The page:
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A few days ago I switched on my PC in the control room, plugged myself into the world and saturated my mind with weltschmerz over a sultry Sumatran coffee.I fed off my usual sources of choice; The Independent for nuts and bolts , goings on in the world and general ins and outs; The Edinburgh Evening News for things local but mainly for footy; The National to balance of the politics from other sources and the BBC and Sky news websites for a simplified media precis. I walked out of the office for a top up of caffeine and a natter with Simone in the sunshine outside the kitchen and it struck me that I hadn’t checked out my Facebook pages. I also realised that this wasn’t the first time and that over the last few months my presence and output had pretty much been neglected and that I’d subconsciously shut down my social media comms to trickle feed. It was later while sitting alone down in the orchard after reviewing the fruit trees that the pangs of guilt from a lack of application to a work ethic came to bear and I started to question why I’d switched off to some degree. I began to realise that this was the first for a very long while that I’d given myself some space after over 3 years of roadwork that never obliged me with enough time to push pause and simply relax and enjoy where I am at for anything more than a passing through or temporary stop over phase . I was no longer in “day off – travel day” mode, this was deep recuperation and i really needed it more than I had thought.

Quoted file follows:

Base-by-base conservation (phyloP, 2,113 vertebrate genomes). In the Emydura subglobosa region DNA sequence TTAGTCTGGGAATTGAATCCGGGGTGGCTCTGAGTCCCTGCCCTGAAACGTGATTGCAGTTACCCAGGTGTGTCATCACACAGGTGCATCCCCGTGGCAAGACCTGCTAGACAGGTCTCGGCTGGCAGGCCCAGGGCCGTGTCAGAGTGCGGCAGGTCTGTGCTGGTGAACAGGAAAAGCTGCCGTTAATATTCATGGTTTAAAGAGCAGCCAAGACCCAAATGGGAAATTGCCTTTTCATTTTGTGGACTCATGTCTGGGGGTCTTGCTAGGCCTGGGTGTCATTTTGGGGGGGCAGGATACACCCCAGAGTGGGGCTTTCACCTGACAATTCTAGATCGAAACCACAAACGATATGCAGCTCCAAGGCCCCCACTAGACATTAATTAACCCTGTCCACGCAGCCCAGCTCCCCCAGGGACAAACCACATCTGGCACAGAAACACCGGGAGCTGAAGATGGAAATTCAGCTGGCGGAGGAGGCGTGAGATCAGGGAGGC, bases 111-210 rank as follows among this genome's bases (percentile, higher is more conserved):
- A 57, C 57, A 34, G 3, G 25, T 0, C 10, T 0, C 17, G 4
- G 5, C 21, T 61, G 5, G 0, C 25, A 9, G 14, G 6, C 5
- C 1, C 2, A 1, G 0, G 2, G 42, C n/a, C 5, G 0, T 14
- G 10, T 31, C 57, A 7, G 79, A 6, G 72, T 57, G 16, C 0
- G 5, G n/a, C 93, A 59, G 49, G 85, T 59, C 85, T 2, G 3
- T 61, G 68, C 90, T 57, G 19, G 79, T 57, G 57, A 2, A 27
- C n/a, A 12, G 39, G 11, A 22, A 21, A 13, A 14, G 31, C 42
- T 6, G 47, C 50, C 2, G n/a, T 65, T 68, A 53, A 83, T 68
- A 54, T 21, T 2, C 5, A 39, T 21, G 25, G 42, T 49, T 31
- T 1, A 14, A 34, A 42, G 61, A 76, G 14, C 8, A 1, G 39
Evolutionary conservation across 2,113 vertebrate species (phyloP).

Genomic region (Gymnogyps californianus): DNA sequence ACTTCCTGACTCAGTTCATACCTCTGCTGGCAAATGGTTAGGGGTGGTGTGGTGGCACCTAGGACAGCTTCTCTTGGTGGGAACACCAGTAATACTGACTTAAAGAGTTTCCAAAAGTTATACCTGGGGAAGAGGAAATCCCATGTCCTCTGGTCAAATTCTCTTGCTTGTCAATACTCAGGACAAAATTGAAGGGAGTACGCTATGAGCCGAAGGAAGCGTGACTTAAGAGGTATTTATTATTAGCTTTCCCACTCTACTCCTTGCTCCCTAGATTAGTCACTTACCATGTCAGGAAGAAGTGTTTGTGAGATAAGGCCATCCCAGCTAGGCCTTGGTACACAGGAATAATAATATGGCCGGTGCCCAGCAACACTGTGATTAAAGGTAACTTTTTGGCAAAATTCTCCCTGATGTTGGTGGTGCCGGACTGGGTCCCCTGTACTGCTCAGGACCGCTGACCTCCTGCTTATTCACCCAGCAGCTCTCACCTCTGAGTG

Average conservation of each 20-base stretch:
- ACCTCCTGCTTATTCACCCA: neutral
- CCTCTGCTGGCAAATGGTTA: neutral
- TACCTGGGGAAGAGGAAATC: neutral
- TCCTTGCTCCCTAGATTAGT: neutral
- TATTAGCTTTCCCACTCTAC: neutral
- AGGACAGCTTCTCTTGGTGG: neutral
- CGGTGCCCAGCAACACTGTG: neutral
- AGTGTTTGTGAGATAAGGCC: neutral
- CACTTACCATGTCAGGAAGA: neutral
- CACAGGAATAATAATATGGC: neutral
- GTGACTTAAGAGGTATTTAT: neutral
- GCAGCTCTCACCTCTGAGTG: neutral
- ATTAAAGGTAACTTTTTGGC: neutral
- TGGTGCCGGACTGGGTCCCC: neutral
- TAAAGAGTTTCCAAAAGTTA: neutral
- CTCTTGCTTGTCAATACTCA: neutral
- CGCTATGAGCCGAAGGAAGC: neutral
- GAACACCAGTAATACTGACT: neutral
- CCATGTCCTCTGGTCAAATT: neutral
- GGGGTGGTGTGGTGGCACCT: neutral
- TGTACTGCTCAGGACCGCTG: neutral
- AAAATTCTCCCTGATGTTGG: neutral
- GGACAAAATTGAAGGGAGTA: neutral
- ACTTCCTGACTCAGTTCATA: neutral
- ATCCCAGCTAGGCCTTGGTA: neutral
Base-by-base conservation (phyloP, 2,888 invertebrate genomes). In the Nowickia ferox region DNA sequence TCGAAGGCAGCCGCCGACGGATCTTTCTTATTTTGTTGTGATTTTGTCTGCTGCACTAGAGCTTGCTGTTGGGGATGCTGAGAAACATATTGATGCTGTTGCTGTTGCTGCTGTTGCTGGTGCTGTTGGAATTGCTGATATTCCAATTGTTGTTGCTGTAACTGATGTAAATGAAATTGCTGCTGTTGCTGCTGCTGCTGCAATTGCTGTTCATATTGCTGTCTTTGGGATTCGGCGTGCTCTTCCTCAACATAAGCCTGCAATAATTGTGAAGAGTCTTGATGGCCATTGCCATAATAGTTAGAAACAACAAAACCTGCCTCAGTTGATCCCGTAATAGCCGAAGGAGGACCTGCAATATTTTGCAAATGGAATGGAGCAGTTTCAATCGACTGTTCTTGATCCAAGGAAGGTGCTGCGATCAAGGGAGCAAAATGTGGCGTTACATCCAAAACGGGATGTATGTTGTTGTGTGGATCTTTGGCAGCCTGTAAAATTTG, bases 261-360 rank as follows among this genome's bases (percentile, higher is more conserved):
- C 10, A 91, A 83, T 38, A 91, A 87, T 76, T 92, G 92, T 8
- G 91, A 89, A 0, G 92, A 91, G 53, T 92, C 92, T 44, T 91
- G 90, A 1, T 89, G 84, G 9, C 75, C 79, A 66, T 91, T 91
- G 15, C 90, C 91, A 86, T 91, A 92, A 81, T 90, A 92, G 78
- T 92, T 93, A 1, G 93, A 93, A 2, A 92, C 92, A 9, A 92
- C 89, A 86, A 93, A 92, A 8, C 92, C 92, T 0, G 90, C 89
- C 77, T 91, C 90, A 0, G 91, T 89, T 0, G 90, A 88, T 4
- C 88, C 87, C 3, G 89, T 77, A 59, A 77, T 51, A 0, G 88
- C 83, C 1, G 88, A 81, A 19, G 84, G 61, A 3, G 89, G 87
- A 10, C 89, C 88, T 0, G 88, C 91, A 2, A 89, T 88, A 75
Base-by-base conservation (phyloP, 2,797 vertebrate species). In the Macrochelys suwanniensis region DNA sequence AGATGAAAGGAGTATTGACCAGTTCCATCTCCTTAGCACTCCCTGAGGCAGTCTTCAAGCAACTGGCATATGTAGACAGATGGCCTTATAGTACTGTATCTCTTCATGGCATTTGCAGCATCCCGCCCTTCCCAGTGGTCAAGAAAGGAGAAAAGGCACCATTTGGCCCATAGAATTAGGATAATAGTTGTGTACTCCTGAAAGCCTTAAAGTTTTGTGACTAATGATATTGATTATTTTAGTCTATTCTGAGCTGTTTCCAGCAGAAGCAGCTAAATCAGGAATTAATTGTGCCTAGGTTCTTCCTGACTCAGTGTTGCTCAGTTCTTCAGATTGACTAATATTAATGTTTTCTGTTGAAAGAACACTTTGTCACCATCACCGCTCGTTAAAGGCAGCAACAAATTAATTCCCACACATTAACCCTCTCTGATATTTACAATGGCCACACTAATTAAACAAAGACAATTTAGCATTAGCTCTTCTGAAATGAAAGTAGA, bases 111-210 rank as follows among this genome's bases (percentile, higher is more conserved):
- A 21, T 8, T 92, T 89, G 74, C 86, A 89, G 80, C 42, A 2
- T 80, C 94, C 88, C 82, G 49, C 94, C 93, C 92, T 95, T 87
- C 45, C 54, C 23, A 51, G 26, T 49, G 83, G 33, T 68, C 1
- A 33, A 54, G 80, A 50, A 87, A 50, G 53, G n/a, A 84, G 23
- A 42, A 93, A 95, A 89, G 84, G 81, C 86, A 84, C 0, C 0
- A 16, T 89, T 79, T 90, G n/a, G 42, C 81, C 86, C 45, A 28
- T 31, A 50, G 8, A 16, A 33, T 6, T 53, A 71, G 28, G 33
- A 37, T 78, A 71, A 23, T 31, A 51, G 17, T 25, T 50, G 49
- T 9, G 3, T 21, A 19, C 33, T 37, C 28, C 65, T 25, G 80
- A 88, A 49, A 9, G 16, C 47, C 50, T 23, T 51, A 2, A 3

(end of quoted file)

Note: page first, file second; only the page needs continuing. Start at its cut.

I had finished the ‘Childhood’ tour in May and had come home to a further deterioration in my father’s health and ultimately his death at the end of that month. I barely had time to empty my suitcase and had hit the ground hard from the tour bus. There was no time to think, I just had to react to fast evolving circumstances. I still don’t fully understand how I managed to deal with it all and if I am honest I’m still processing the emotions. I found myself deep in the garden immersing myself in growing and nurturing, planning the green year and just spending time pottering empty headed in the greenhouse. I’d spend an hour quietly sitting alone on the couch in the living room taking in the birds flitting around the feeders on the pergola outside the French doors, ‘Readers Digest Book of British Wildlife’ before me, trying to identify what was what. The first Green Woodpecker at the peanut stall the biggest thrill with the comedy acts of fat wobbling pigeons scouting for fallen seed dispersed by battalions of battling sparrows that were only outperformed by a gallus gang of jackdaws that had become regular visitors. Their food of choice are the suet balls that hang in small cages and they have a voracious appetitive emptying the contents in a morning. I was trying to outwit them by moving the cages around as they were using the hanging flower baskets for ‘base jumping’ as they couldn’t maintain flight next to the feeders, their large wings beating the hanging cage into an impossible twirling landing stage. They had worked out how to leap from the baskets onto the feeders and gorged themselves till they could hang on no longer. Every couple of days another stainless steel hook would be screwed in the pergola to move the feeders and I’d smile and watch 5 or so grey hooded birds gather below trying to work out their next move. In short I was becoming captivated by the nature around me. The brace of young hares darting through the long grass in the orchard, a deer strolling through the field in